‘Call Me by Your Name’: An Exploration of Summer

Source: Amazon

Source: Amazon

Annie Boguslavsky, Scoop Writer

Summer. Every year, it brings the usual: sweaty palms, nights out with friends and waves of afternoon boredom. For Elio, the protagonist in Call Me by Your Name by André Aciman, summer always brings something a little bit more special.

For seventeen years, Elio has spent every summer of his life in a country house somewhere in northern Italy. His archaeologically-inclined professor of a father always invites new academics-in-training to spend the summer with them, to revise whatever papers they are writing and help him with his own research. As a result, Elio is forced to share his space and summers with a new guest every year for the six weeks that they sign up for. Having been a part of this family his entire life, this is something that Elio has gotten quite used to. They come, tell a few stories at dinner, swim a few times at the beach, polish up their Italian and their writing and then they go. Overall, nothing too interesting.

This time, somebody special comes along. Set in 1983, Oliver is his father’s chosen guest for the summer. A brand-new classics professor from New York, Oliver is ambitious, abrasive and a little bit over-confident. Shy, intuitive, inward-facing Elio first finds himself offended by his presence. 

As the summer edges on, though, Elio finds himself unable to stop thinking about Oliver. If not about how rude he seems, with his blunt American words, then about how nice his shirts look on him or how much he would like for Oliver to look at him for more than a few seconds at a time. Elio has made friends with the men his father has kept at his house before, but never has one of his guests had this much of an impact on him.

Written from the perspective of a middle-aged Elio recalling his experiences, the book carries all the tension that comes from the second-guessing and self-doubt that occur naturally in the first stages of a relationship. The cool glances that are too vague to interpret and the chilled conversations that inexplicably follow moments of (maybe imagined) intimacy keep both Elio and Oliver unsure of themselves until well into their story.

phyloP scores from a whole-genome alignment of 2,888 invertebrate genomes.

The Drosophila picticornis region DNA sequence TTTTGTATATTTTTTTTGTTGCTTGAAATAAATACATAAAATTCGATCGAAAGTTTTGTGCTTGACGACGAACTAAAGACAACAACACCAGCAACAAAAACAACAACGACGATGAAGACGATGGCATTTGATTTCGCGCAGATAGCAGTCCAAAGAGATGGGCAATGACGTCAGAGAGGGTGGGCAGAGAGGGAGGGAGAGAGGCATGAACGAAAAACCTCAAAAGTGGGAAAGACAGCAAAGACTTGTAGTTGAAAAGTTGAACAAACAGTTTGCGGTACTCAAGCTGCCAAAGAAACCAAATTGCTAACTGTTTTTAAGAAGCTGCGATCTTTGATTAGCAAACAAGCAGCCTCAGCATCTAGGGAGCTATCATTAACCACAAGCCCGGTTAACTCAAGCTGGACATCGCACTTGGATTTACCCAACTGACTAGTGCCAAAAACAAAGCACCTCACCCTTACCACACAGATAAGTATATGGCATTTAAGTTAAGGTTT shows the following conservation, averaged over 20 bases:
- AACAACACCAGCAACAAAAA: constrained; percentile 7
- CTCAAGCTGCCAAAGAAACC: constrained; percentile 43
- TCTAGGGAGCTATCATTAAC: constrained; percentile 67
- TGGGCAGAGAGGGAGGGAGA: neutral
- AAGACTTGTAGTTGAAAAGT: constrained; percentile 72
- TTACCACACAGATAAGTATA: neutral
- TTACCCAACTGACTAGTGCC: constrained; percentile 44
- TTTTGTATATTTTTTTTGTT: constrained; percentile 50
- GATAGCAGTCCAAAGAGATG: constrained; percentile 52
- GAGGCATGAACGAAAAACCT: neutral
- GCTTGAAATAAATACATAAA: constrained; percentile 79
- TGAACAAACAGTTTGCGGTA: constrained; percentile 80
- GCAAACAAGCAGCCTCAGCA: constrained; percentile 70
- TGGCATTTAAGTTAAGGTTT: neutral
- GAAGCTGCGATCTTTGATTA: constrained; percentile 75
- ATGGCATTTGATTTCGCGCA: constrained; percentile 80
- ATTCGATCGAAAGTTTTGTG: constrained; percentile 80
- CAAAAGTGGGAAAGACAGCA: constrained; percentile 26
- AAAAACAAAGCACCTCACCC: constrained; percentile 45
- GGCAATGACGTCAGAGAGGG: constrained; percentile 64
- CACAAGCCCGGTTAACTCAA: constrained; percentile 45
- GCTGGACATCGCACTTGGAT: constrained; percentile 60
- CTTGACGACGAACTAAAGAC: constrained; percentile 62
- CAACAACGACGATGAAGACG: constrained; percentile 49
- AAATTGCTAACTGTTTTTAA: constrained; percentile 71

The imagery in the conversations that Elio attempts to decipher paired with the nearly catastrophic amounts of self-doubt leaves readers feeling connected to parts of their lives and of themselves that they have forgotten, or perhaps wished to forget. The raw personality of the text and the human vulnerability that Elio shows throughout his journey leaves readers reaching for their own summer flings or friendships. Although Call Me by Your Name is a fictional story, it is hard to accept that a tale so intricately crafted did not happen.

The detail with which the author, André Aciman, forms his characters creates an atmosphere in which the reader feels welcome and understood – it is rare to find a book where the main characters are so perfectly flawed as to make them seem like real people. 

However, despite everything that the author does to entice the reader, there is a certain catch. The book is written in a curvaceous and potentially daunting style, which can scare away readers who are not particularly fond of long, difficult and vaguely pretentious sentences. Even so, if anything the structure that the author employs does nothing but add to the charm of the story and add a little twinge of the classics.

As of 2018, Call Me by Your Name has also been made into a movie, accessible through Hulu, Disney+ and ESPN+. The movie perfectly captures the secretive, tension-filled atmosphere the book creates and gives the impression of finishing the narrative that André Aciman began, by giving it a visual legacy as well as a written one.